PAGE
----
Mentioning my desire to move into science communication after I finish grad school, I met with nothing but enthusiasm and encouragement. With several people I brainstormed a coffee table book about field stations, across America or across the world. It would be such fun to research and write! Field stations are remarkable places, marked by a certain cosmopolitan insularity, populated by characters so distinctive you'd swear they're fictitious.

As background, I have to read Here's How We'll Do It, a book on the creation of Shoals Marine Laboratory in the 1970s. Other books recommended in various conversations throughout the weekend include Oranges, Volcano Cowboys, Science at the Edge (is this the right book? I have to ask Moose!), The Crest of the Wave, Mindless Eating, The Plug-in Drug, and the Dictionary of Word Roots. Also, one TV show: Slings and Arrows, about a troubled Shakespeare festival.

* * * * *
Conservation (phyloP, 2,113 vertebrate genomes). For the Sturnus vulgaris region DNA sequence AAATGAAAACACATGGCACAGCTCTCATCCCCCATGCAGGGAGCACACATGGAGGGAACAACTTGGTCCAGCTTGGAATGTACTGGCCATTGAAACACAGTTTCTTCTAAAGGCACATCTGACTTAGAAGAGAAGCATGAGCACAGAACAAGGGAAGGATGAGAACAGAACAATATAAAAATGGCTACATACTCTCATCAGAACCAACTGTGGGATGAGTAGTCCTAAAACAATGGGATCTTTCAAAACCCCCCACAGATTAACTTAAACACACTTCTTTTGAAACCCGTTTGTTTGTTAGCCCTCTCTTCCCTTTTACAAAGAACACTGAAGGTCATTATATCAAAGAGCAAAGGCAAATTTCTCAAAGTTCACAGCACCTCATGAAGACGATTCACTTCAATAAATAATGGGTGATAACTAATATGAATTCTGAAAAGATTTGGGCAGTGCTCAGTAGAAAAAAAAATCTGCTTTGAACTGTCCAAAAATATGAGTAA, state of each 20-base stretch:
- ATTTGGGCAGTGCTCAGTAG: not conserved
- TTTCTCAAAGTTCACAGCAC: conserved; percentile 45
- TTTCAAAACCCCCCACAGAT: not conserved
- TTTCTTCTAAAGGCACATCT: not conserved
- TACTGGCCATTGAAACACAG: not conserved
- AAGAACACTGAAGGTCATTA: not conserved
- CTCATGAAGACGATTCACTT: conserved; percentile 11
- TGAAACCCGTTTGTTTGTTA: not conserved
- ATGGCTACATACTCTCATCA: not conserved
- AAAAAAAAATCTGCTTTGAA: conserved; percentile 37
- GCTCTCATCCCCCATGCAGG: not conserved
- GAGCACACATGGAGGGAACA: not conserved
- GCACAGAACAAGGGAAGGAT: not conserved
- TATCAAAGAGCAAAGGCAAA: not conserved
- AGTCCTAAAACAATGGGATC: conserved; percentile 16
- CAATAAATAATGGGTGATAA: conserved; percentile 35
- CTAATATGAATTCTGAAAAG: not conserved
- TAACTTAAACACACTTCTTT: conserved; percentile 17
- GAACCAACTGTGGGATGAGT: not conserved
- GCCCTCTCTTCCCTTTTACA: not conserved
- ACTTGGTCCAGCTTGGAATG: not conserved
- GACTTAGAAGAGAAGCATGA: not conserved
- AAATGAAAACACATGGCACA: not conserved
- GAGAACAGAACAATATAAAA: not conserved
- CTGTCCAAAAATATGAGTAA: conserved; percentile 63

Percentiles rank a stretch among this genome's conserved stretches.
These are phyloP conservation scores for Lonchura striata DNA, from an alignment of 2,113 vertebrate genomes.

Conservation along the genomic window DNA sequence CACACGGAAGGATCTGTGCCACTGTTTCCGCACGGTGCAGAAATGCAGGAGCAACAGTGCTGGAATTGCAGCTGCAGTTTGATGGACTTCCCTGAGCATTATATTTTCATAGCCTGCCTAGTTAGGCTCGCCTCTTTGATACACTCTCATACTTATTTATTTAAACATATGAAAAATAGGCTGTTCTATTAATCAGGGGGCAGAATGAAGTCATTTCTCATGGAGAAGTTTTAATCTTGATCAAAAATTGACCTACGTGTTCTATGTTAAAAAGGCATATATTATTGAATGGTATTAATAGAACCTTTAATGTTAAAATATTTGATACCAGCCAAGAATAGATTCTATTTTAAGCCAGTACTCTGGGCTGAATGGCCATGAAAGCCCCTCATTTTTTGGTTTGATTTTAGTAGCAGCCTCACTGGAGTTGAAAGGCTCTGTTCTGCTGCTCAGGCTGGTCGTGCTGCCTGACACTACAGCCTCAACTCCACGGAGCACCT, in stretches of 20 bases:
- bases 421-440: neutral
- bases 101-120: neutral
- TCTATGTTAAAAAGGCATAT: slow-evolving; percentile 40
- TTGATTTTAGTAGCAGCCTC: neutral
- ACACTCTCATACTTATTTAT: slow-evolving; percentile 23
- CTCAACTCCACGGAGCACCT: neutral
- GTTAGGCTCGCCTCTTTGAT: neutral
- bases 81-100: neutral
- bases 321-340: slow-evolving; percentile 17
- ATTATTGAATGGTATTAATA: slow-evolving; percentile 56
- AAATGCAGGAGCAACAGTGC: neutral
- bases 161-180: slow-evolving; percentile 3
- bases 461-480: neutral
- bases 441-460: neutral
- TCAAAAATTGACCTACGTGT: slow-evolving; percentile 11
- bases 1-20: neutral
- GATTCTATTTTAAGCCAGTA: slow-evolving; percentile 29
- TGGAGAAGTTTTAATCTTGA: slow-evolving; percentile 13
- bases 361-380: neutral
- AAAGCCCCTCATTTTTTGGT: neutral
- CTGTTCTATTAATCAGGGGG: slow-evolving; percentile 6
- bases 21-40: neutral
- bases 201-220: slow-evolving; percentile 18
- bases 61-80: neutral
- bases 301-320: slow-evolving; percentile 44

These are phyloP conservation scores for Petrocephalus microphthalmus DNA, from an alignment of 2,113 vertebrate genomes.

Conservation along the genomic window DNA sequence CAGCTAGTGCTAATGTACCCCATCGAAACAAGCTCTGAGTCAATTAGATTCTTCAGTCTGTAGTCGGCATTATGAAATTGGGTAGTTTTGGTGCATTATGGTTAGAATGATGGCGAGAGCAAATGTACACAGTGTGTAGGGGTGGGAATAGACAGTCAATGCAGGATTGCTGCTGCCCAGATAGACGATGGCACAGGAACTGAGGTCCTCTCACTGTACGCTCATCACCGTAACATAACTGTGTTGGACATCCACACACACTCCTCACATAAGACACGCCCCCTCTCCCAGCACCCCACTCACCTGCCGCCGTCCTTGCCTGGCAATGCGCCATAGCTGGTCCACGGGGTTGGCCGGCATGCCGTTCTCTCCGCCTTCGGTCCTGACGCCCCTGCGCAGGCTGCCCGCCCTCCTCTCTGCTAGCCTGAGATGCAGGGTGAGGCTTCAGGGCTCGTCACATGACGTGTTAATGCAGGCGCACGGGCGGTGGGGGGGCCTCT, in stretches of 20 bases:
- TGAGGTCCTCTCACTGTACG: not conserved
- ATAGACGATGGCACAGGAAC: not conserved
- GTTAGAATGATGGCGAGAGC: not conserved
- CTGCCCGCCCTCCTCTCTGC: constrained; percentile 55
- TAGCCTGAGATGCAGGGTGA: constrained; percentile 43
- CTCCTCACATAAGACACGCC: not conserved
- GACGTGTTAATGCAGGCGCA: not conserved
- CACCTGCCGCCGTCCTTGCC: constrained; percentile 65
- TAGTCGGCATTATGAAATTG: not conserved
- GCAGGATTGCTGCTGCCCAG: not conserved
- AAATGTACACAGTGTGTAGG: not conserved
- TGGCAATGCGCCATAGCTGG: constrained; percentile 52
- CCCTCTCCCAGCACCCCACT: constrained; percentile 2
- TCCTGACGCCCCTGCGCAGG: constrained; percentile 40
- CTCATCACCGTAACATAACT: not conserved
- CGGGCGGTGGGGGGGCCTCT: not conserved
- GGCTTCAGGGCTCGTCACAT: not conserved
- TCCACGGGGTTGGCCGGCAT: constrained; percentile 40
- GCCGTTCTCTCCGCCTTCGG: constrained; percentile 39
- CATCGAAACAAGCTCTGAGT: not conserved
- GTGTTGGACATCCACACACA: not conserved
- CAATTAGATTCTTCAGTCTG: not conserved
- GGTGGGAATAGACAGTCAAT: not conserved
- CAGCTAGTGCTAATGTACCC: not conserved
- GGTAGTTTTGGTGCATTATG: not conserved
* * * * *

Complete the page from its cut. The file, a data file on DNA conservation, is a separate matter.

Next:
But all conversational diversity aside, the party was at its core a four-day ode to invertebrate larvae and embryos, since Richard basically invented the field of larval ecology. I met him (and Friday Harbor itself) in the summer of 2008, when I took Invertebrate Embryology. I had an absolute dream of a time drawing embryos night and day, composing poetry, and falling a little bit in love.

Strathfest, just as I'd been hoping, was a concentrated dose of more of the same. Just about the most awesome way I could imagine to ring in the new year.

January 1st, 2010: The Larval Art Auction